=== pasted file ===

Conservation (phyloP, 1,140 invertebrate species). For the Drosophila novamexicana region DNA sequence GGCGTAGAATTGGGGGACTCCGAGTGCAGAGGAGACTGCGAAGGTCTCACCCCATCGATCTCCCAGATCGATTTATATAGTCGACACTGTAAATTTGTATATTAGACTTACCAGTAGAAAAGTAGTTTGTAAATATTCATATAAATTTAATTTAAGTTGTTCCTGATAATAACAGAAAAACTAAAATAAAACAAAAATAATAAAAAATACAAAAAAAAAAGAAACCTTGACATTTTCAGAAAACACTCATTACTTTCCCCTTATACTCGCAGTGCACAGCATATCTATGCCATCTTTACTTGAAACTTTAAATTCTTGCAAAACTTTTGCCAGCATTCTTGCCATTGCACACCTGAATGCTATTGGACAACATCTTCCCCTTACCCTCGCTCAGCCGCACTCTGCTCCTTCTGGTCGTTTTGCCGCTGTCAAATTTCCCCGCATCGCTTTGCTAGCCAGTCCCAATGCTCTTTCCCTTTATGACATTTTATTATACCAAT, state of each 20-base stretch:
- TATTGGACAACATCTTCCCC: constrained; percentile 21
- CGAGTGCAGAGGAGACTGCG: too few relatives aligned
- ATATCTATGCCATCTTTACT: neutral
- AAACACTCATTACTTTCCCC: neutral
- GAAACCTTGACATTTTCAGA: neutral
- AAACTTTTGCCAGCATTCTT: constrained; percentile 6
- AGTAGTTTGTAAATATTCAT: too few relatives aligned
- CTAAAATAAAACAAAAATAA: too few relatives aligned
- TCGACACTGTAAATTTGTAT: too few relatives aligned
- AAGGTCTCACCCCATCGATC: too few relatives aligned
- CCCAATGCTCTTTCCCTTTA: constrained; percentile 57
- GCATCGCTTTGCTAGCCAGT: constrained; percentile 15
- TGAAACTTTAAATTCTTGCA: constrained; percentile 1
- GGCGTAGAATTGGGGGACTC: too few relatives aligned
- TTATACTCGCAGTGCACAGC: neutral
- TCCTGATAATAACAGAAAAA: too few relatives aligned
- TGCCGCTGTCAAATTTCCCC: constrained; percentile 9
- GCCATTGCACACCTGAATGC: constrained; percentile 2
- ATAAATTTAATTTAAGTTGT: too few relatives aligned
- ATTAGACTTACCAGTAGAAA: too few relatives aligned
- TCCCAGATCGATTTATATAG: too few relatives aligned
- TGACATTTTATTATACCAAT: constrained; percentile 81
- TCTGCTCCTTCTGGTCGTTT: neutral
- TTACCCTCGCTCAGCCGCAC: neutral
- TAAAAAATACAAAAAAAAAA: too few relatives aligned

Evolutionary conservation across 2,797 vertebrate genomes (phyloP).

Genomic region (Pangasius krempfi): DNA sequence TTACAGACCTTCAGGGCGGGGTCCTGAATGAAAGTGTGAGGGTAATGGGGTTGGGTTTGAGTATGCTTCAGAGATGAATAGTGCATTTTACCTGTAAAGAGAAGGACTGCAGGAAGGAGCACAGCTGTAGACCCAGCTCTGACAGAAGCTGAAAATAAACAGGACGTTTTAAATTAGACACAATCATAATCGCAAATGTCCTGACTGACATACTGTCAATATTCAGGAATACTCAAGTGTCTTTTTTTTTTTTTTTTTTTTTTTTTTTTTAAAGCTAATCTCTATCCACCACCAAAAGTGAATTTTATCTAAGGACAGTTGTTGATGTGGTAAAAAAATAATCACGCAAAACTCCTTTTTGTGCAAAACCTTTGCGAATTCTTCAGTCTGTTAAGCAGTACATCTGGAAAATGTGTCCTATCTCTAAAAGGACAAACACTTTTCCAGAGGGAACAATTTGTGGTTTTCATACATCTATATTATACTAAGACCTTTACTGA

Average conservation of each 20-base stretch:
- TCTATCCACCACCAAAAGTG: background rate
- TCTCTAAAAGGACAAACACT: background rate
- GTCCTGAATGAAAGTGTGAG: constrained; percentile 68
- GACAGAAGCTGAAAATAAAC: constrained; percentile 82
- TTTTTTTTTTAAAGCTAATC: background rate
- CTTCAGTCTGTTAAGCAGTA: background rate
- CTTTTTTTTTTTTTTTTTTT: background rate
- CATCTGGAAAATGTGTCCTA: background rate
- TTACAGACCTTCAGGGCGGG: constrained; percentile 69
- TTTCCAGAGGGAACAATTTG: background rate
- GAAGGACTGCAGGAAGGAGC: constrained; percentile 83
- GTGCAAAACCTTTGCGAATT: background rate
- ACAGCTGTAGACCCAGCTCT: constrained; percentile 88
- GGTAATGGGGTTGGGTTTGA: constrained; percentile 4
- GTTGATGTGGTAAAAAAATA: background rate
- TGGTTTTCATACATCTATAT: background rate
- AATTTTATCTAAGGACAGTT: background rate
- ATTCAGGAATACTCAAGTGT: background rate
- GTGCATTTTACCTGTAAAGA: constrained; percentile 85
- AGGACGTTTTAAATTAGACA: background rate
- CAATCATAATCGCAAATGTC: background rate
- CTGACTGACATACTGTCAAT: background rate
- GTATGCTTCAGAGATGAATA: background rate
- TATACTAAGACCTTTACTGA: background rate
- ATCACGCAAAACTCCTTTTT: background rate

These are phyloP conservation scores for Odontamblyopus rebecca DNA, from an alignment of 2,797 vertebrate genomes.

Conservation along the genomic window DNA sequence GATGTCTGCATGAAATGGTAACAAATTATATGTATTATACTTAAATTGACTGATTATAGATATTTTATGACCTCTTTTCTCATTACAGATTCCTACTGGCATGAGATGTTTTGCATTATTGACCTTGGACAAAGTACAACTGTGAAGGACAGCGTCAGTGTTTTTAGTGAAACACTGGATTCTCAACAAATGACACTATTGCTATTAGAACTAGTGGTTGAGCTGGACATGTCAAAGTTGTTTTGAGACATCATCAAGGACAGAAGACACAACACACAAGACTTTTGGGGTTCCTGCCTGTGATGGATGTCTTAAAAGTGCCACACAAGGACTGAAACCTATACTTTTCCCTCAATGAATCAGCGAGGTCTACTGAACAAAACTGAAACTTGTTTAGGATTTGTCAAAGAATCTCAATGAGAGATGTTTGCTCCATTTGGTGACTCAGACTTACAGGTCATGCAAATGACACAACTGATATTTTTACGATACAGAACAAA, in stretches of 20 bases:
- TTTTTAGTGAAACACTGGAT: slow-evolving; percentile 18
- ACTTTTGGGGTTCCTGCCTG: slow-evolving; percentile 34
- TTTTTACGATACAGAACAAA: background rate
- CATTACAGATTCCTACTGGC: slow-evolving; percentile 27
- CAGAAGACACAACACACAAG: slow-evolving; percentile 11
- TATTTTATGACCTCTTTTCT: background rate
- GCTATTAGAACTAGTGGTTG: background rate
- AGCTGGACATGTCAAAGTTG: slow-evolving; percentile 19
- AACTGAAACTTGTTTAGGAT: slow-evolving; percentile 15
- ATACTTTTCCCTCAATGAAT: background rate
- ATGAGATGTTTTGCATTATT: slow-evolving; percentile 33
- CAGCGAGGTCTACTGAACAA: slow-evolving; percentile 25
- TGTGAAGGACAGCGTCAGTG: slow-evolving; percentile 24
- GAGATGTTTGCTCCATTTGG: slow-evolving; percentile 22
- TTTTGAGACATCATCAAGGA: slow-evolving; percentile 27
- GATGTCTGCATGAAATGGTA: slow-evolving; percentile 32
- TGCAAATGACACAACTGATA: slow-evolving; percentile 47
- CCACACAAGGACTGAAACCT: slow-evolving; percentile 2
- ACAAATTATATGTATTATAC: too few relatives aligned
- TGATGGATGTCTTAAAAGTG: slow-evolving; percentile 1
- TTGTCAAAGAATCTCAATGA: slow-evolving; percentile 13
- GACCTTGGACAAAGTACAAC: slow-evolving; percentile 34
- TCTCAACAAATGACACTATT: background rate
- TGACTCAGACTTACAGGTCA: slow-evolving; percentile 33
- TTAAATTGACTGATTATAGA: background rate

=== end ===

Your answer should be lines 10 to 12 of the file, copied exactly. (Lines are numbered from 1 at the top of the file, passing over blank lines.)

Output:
- TCGACACTGTAAATTTGTAT: too few relatives aligned
- AAGGTCTCACCCCATCGATC: too few relatives aligned
- CCCAATGCTCTTTCCCTTTA: constrained; percentile 57